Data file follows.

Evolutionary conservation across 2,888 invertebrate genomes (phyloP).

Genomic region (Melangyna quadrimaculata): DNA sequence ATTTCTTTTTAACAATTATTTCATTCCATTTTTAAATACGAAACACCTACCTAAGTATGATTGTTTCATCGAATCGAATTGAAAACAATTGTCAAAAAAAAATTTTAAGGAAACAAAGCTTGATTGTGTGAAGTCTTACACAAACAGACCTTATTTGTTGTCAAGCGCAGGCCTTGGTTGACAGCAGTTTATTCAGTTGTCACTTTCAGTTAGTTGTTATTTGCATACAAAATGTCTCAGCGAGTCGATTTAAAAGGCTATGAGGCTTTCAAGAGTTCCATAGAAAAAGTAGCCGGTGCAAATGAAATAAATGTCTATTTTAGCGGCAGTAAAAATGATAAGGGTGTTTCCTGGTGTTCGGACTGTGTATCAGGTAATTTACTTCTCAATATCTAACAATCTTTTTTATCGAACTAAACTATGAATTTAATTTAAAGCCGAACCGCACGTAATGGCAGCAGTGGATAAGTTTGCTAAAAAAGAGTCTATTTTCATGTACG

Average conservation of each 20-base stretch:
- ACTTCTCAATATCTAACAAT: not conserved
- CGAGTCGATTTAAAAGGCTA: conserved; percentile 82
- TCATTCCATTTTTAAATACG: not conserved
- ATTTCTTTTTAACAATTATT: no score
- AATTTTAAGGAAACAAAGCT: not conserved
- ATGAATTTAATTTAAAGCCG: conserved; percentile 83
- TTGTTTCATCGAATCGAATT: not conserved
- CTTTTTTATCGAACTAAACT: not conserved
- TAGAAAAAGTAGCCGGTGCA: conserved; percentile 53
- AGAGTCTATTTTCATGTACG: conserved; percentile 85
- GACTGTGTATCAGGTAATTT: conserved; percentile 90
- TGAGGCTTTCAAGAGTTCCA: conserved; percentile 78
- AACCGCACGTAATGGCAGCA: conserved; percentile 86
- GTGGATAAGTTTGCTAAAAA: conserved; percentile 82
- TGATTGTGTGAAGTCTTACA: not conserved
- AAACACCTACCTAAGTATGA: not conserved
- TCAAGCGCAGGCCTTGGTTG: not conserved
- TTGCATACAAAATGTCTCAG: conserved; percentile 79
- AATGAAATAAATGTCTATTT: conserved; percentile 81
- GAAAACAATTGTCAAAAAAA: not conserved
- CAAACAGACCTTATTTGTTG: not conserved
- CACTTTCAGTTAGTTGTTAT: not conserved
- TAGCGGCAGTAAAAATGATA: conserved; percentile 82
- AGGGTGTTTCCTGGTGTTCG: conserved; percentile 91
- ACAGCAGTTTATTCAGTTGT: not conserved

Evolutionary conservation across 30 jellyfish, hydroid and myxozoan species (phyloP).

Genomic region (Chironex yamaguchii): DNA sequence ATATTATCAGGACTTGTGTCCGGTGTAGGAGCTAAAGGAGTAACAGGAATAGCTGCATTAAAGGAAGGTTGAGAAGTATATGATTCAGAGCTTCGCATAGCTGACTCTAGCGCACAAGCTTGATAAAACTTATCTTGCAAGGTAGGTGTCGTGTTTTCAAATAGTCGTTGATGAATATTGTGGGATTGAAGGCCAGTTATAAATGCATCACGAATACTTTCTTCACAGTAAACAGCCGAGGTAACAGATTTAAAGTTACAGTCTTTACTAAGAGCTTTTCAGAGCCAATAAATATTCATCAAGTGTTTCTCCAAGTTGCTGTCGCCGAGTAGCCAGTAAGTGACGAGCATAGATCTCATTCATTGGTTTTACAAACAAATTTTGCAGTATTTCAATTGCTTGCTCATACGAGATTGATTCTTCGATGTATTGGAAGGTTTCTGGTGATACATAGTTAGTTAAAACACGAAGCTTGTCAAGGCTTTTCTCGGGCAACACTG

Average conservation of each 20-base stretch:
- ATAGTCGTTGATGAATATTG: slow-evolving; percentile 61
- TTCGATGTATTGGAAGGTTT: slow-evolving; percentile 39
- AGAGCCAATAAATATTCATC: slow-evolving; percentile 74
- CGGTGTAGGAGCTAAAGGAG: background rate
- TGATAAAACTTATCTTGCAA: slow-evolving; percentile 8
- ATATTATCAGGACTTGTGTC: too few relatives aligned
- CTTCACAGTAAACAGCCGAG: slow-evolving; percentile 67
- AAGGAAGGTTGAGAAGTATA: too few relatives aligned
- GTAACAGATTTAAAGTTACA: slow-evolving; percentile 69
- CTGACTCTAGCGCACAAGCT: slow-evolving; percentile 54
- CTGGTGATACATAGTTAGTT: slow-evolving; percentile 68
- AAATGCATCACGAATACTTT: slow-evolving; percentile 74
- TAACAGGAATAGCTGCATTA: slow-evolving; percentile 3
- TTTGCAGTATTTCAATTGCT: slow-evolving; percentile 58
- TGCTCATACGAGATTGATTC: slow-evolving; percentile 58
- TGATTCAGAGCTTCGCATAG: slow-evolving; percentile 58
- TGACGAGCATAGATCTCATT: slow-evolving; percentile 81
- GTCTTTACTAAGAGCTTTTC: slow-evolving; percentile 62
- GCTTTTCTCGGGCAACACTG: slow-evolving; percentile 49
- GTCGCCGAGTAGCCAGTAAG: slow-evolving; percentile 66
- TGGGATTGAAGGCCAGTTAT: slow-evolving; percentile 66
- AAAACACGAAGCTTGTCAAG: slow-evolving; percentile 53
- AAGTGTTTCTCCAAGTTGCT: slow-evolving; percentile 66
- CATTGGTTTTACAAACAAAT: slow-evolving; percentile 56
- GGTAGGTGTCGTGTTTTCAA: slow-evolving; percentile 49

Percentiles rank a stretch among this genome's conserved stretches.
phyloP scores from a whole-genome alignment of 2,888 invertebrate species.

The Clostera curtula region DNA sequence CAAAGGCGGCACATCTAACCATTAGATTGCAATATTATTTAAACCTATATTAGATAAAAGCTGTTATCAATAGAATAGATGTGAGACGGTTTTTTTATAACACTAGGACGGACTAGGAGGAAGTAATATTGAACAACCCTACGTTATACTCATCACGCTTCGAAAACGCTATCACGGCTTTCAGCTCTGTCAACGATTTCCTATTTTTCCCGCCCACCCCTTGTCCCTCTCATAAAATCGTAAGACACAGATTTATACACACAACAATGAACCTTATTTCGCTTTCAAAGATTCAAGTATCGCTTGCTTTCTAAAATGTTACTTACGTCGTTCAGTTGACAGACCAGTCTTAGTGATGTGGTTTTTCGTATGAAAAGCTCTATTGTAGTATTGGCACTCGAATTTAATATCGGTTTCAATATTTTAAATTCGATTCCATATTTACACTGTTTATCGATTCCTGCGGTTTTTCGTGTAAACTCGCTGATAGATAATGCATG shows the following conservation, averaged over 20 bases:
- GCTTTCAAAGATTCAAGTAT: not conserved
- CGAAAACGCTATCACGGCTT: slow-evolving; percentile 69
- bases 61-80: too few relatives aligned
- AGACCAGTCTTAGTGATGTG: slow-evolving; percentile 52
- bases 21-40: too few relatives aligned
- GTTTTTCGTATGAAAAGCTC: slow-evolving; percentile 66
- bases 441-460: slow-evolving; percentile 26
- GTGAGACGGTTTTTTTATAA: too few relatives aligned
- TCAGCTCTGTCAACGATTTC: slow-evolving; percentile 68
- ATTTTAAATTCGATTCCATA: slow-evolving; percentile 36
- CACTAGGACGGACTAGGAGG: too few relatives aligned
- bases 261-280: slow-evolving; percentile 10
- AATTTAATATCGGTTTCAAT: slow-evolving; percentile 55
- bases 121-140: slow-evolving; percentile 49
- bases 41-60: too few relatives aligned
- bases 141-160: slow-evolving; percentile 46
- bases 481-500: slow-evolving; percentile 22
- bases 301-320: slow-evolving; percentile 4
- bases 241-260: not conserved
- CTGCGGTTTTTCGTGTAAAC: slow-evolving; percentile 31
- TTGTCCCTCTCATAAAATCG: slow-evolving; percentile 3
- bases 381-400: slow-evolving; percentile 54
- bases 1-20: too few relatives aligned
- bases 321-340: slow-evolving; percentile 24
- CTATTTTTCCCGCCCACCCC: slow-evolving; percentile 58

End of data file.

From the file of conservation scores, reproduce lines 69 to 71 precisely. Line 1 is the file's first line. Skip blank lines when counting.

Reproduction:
- ATTTTAAATTCGATTCCATA: slow-evolving; percentile 36
- CACTAGGACGGACTAGGAGG: too few relatives aligned
- bases 261-280: slow-evolving; percentile 10